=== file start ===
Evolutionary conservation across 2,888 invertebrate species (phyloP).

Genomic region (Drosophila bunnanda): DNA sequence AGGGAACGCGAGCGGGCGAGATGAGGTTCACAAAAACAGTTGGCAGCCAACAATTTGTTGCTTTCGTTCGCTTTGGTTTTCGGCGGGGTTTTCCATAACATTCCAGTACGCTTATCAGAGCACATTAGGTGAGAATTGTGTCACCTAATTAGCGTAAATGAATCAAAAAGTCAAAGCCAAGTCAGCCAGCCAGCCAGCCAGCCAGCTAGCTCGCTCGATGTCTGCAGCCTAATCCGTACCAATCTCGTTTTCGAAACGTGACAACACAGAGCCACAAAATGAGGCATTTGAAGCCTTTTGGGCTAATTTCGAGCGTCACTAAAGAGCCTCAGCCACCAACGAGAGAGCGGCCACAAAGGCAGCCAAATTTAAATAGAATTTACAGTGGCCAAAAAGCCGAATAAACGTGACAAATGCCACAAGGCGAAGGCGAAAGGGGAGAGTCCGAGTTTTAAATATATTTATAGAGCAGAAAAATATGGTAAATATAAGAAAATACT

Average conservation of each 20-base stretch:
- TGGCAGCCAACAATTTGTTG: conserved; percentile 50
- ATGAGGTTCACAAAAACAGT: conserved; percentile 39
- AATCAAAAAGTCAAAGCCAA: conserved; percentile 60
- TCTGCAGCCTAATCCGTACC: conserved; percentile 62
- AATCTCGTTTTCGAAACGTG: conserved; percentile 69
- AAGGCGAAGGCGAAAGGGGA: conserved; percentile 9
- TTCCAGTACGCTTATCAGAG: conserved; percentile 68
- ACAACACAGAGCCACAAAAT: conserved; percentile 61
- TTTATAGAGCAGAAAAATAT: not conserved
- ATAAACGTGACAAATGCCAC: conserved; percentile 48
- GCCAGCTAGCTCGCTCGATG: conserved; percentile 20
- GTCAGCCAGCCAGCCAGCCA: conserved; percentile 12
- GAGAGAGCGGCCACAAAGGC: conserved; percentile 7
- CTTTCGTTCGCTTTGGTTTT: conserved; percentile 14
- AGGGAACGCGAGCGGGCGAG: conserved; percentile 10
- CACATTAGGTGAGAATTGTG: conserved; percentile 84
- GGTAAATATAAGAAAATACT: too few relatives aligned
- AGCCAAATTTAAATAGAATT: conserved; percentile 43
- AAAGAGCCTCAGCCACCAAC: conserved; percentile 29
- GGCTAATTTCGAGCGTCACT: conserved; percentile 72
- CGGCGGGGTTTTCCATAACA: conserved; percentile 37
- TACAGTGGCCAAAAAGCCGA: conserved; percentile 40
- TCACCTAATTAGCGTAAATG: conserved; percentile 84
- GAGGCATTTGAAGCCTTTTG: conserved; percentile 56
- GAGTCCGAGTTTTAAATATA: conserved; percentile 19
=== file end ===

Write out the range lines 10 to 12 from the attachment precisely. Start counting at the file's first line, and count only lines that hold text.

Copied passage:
- TTCCAGTACGCTTATCAGAG: conserved; percentile 68
- ACAACACAGAGCCACAAAAT: conserved; percentile 61
- TTTATAGAGCAGAAAAATAT: not conserved